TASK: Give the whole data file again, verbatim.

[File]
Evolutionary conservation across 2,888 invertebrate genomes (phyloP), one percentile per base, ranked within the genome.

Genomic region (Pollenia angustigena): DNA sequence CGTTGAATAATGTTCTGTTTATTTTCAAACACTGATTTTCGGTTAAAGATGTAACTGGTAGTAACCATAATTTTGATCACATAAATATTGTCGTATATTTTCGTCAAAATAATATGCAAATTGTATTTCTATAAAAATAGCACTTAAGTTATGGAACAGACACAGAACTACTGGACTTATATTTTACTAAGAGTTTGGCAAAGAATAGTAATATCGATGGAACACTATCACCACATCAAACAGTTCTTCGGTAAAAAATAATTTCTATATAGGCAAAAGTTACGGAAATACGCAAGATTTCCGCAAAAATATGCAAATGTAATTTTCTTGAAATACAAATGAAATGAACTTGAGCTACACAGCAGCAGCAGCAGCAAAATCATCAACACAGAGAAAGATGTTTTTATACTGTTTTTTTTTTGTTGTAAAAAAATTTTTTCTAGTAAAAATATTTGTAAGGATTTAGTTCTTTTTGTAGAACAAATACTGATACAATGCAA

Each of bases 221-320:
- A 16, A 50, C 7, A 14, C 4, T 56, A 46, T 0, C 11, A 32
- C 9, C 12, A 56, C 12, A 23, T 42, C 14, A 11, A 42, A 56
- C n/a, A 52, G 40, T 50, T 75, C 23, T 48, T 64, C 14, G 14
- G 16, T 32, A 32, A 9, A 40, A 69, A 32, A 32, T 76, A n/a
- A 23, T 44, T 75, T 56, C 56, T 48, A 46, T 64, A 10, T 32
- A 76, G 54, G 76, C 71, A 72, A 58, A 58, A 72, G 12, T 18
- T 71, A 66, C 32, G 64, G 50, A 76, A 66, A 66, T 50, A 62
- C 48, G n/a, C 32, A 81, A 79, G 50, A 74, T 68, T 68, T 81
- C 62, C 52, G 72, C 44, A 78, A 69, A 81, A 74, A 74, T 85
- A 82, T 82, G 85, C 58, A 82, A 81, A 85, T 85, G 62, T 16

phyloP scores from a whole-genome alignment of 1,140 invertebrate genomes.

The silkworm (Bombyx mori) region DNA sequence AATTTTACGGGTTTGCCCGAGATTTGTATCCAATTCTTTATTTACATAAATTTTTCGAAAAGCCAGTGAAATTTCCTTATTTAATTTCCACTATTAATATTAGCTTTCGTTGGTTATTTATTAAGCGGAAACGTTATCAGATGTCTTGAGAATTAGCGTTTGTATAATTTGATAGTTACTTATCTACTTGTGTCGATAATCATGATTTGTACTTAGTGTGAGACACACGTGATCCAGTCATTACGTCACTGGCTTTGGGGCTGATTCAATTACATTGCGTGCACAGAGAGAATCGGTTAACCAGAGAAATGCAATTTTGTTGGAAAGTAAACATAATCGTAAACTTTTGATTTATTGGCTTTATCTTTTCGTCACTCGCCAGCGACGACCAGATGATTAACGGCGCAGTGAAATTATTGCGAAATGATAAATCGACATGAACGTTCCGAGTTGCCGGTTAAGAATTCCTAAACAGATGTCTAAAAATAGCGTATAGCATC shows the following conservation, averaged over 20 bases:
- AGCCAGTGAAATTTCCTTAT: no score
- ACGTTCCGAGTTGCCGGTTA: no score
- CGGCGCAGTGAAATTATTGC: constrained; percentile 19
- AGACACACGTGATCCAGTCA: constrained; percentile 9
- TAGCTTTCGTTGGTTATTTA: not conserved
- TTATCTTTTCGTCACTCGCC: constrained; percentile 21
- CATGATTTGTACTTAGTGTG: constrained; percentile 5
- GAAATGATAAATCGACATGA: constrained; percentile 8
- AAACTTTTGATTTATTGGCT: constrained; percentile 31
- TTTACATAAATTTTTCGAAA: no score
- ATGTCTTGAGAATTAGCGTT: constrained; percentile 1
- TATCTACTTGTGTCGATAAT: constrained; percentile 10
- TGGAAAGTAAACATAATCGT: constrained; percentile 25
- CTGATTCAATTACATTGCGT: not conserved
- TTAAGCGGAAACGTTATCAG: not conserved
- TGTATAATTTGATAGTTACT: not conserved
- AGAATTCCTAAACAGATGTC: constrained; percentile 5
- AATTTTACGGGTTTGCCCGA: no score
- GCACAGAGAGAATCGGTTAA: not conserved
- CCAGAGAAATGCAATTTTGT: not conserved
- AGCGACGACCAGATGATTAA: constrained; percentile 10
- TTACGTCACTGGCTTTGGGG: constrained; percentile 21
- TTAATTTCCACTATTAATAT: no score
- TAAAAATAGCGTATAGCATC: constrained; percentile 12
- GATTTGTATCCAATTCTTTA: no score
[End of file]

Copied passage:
Evolutionary conservation across 2,888 invertebrate genomes (phyloP), one percentile per base, ranked within the genome.

Genomic region (Pollenia angustigena): DNA sequence CGTTGAATAATGTTCTGTTTATTTTCAAACACTGATTTTCGGTTAAAGATGTAACTGGTAGTAACCATAATTTTGATCACATAAATATTGTCGTATATTTTCGTCAAAATAATATGCAAATTGTATTTCTATAAAAATAGCACTTAAGTTATGGAACAGACACAGAACTACTGGACTTATATTTTACTAAGAGTTTGGCAAAGAATAGTAATATCGATGGAACACTATCACCACATCAAACAGTTCTTCGGTAAAAAATAATTTCTATATAGGCAAAAGTTACGGAAATACGCAAGATTTCCGCAAAAATATGCAAATGTAATTTTCTTGAAATACAAATGAAATGAACTTGAGCTACACAGCAGCAGCAGCAGCAAAATCATCAACACAGAGAAAGATGTTTTTATACTGTTTTTTTTTTGTTGTAAAAAAATTTTTTCTAGTAAAAATATTTGTAAGGATTTAGTTCTTTTTGTAGAACAAATACTGATACAATGCAA

Each of bases 221-320:
- A 16, A 50, C 7, A 14, C 4, T 56, A 46, T 0, C 11, A 32
- C 9, C 12, A 56, C 12, A 23, T 42, C 14, A 11, A 42, A 56
- C n/a, A 52, G 40, T 50, T 75, C 23, T 48, T 64, C 14, G 14
- G 16, T 32, A 32, A 9, A 40, A 69, A 32, A 32, T 76, A n/a
- A 23, T 44, T 75, T 56, C 56, T 48, A 46, T 64, A 10, T 32
- A 76, G 54, G 76, C 71, A 72, A 58, A 58, A 72, G 12, T 18
- T 71, A 66, C 32, G 64, G 50, A 76, A 66, A 66, T 50, A 62
- C 48, G n/a, C 32, A 81, A 79, G 50, A 74, T 68, T 68, T 81
- C 62, C 52, G 72, C 44, A 78, A 69, A 81, A 74, A 74, T 85
- A 82, T 82, G 85, C 58, A 82, A 81, A 85, T 85, G 62, T 16

phyloP scores from a whole-genome alignment of 1,140 invertebrate genomes.

The silkworm (Bombyx mori) region DNA sequence AATTTTACGGGTTTGCCCGAGATTTGTATCCAATTCTTTATTTACATAAATTTTTCGAAAAGCCAGTGAAATTTCCTTATTTAATTTCCACTATTAATATTAGCTTTCGTTGGTTATTTATTAAGCGGAAACGTTATCAGATGTCTTGAGAATTAGCGTTTGTATAATTTGATAGTTACTTATCTACTTGTGTCGATAATCATGATTTGTACTTAGTGTGAGACACACGTGATCCAGTCATTACGTCACTGGCTTTGGGGCTGATTCAATTACATTGCGTGCACAGAGAGAATCGGTTAACCAGAGAAATGCAATTTTGTTGGAAAGTAAACATAATCGTAAACTTTTGATTTATTGGCTTTATCTTTTCGTCACTCGCCAGCGACGACCAGATGATTAACGGCGCAGTGAAATTATTGCGAAATGATAAATCGACATGAACGTTCCGAGTTGCCGGTTAAGAATTCCTAAACAGATGTCTAAAAATAGCGTATAGCATC shows the following conservation, averaged over 20 bases:
- AGCCAGTGAAATTTCCTTAT: no score
- ACGTTCCGAGTTGCCGGTTA: no score
- CGGCGCAGTGAAATTATTGC: constrained; percentile 19
- AGACACACGTGATCCAGTCA: constrained; percentile 9
- TAGCTTTCGTTGGTTATTTA: not conserved
- TTATCTTTTCGTCACTCGCC: constrained; percentile 21
- CATGATTTGTACTTAGTGTG: constrained; percentile 5
- GAAATGATAAATCGACATGA: constrained; percentile 8
- AAACTTTTGATTTATTGGCT: constrained; percentile 31
- TTTACATAAATTTTTCGAAA: no score
- ATGTCTTGAGAATTAGCGTT: constrained; percentile 1
- TATCTACTTGTGTCGATAAT: constrained; percentile 10
- TGGAAAGTAAACATAATCGT: constrained; percentile 25
- CTGATTCAATTACATTGCGT: not conserved
- TTAAGCGGAAACGTTATCAG: not conserved
- TGTATAATTTGATAGTTACT: not conserved
- AGAATTCCTAAACAGATGTC: constrained; percentile 5
- AATTTTACGGGTTTGCCCGA: no score
- GCACAGAGAGAATCGGTTAA: not conserved
- CCAGAGAAATGCAATTTTGT: not conserved
- AGCGACGACCAGATGATTAA: constrained; percentile 10
- TTACGTCACTGGCTTTGGGG: constrained; percentile 21
- TTAATTTCCACTATTAATAT: no score
- TAAAAATAGCGTATAGCATC: constrained; percentile 12
- GATTTGTATCCAATTCTTTA: no score